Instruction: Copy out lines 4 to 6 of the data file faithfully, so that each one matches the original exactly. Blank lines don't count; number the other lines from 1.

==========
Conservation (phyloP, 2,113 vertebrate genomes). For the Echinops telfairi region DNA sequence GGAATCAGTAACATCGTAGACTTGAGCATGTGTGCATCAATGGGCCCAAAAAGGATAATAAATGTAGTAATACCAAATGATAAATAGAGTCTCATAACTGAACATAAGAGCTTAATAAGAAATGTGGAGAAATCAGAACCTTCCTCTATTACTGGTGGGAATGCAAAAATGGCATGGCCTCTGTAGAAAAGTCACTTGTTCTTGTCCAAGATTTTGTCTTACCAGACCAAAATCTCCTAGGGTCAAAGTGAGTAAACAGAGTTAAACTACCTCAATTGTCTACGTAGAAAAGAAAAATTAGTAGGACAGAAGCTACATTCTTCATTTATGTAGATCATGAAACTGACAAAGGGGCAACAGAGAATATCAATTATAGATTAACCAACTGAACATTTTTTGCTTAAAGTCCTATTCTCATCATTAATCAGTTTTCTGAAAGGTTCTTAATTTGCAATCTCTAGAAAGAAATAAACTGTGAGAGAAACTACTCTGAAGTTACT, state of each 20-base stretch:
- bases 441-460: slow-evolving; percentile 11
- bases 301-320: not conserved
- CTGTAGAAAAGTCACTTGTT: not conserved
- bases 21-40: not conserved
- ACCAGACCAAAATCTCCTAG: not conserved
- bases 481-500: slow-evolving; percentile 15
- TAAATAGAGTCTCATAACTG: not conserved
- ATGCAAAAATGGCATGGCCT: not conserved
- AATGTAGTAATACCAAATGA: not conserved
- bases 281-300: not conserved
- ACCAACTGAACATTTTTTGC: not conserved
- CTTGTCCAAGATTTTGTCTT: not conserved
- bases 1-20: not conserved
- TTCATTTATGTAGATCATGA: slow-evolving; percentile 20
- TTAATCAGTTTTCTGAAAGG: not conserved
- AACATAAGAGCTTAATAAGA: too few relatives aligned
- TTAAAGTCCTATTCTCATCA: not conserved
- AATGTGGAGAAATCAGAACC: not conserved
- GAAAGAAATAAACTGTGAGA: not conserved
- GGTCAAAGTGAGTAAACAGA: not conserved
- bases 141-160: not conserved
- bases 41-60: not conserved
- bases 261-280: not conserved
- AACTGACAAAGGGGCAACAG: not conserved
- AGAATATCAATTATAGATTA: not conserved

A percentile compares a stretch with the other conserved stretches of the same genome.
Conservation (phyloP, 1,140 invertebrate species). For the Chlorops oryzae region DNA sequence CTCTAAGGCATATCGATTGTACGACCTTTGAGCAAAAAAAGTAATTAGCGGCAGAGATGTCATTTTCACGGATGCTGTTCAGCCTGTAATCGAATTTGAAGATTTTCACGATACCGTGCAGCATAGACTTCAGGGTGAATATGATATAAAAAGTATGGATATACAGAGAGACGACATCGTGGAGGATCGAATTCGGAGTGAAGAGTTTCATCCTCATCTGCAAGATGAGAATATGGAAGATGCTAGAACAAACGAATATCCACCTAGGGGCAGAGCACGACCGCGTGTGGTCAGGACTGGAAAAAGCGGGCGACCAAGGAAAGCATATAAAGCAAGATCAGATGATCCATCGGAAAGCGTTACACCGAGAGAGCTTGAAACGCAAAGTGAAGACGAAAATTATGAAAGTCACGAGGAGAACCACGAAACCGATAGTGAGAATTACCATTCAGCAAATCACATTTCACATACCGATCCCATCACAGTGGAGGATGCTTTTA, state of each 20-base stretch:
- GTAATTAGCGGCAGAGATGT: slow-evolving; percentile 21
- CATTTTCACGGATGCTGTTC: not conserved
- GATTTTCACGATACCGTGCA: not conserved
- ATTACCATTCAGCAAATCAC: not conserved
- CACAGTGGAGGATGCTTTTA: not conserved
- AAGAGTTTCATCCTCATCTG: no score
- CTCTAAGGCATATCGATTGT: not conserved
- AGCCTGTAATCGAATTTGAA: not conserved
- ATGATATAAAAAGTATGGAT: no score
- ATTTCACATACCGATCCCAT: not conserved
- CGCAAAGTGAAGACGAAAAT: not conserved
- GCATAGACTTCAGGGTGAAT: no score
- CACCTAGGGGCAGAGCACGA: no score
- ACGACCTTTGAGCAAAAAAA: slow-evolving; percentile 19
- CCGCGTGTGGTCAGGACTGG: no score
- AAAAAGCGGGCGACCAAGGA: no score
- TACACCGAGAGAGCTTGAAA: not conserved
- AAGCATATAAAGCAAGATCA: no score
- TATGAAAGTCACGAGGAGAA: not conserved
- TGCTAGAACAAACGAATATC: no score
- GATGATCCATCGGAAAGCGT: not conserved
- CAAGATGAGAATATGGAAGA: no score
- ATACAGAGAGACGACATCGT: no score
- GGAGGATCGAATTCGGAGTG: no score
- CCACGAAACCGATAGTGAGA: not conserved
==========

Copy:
- CTGTAGAAAAGTCACTTGTT: not conserved
- bases 21-40: not conserved
- ACCAGACCAAAATCTCCTAG: not conserved